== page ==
News that the £240m tranche of new school funding covering 2008 to 2010 will not be ring-fenced for food has been given a mixed response by caterers.
Prue Leith, chairman of the School Food Trust (SFT), told the LACA conference that after talks with the Government the money would now be available to use on directly associated services such as training and new equipment, not just food.
Tom Seery, managing director of ISS Caterhouse, which operates at about 200 state schools, said the additional flexibility could be a bad thing.
"It should be ring-fenced for food because that is what these improvements are ultimately all about," he said. "With the original £220m from Government, many local authorities took a chunk of it for ‘strategic purposes', which saw them introduce another level of management at central level rather than improve ingredients."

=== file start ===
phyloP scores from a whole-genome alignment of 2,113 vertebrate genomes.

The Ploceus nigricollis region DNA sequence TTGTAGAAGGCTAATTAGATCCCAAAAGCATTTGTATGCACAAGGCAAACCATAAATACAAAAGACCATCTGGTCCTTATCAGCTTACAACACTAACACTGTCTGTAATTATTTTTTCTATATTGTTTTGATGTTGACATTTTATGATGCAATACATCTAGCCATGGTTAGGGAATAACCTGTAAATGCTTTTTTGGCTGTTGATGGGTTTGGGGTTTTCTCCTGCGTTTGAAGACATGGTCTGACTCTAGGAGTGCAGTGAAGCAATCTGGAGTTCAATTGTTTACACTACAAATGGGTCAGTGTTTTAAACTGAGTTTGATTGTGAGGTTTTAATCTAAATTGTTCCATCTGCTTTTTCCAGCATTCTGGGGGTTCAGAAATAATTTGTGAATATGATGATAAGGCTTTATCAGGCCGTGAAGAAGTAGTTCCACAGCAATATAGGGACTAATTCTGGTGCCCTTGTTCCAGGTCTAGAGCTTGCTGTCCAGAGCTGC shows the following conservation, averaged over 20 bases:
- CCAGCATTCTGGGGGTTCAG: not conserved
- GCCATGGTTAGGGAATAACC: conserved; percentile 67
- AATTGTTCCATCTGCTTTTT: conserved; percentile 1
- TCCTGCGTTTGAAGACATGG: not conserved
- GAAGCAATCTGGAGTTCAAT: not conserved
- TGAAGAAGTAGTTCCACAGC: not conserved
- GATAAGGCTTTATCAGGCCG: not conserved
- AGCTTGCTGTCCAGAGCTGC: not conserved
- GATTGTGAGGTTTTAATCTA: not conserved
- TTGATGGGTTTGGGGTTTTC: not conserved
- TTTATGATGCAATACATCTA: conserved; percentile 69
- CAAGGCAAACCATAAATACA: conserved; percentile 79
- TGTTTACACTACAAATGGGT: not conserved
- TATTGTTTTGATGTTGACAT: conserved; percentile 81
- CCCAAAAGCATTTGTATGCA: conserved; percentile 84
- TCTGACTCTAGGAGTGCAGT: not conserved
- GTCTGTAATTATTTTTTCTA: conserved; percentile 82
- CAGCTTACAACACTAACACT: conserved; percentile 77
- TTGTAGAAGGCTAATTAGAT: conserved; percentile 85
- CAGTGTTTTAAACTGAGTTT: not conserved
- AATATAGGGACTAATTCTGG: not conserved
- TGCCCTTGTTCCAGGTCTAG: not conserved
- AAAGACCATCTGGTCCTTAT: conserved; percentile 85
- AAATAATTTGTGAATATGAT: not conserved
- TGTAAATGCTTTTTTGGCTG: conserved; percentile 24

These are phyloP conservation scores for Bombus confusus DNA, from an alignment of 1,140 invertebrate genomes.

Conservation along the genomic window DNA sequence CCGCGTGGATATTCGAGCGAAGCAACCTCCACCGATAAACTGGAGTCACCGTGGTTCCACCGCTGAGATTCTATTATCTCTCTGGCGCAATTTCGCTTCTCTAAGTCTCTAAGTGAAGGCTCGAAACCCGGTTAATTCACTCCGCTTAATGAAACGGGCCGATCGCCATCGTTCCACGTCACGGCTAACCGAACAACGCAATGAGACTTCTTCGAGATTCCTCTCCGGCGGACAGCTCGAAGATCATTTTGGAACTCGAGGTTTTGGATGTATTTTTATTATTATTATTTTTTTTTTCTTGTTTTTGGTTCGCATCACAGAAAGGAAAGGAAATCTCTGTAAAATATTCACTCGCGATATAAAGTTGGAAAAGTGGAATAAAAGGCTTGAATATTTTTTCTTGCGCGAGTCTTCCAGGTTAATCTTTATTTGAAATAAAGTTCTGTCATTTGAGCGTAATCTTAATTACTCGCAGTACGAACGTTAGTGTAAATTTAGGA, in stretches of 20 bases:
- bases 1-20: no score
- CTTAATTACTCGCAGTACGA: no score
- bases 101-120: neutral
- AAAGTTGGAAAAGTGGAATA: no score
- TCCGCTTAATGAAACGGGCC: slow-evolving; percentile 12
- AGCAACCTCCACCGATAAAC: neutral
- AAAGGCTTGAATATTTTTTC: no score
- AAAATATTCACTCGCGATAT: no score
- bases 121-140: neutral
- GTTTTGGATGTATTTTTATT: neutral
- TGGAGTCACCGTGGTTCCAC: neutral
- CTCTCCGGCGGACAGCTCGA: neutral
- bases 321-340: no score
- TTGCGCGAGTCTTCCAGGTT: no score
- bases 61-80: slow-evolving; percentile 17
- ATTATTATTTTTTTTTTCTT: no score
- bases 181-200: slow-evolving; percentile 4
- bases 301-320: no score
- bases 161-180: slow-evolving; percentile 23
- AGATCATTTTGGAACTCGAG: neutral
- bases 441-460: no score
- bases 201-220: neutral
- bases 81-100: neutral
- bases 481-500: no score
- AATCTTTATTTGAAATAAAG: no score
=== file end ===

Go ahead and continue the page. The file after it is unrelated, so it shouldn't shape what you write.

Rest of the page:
William Campbell, business operations manager at Shire Services, the catering arm of Shropshire County Council, was also cautious.
"The intention with the first pot of money was to use it to build a lasting legacy but many councils opted for short-term training programmes, which weren't sustainable," he said.
LACA wants more investment in the school meals service than currently promised. Former national chairman Irene Carroll told delegates: "If the politicians are serious about this and want to reduce obesity and get real results they must fund the service properly."
Leith admitted the school meals service was under-funded. According to new SFT statistics, uptake has fallen 1.8 percentage points to 40.6% in the past year at primary schools and 5.3 percentage points to 37.4% at secondary schools.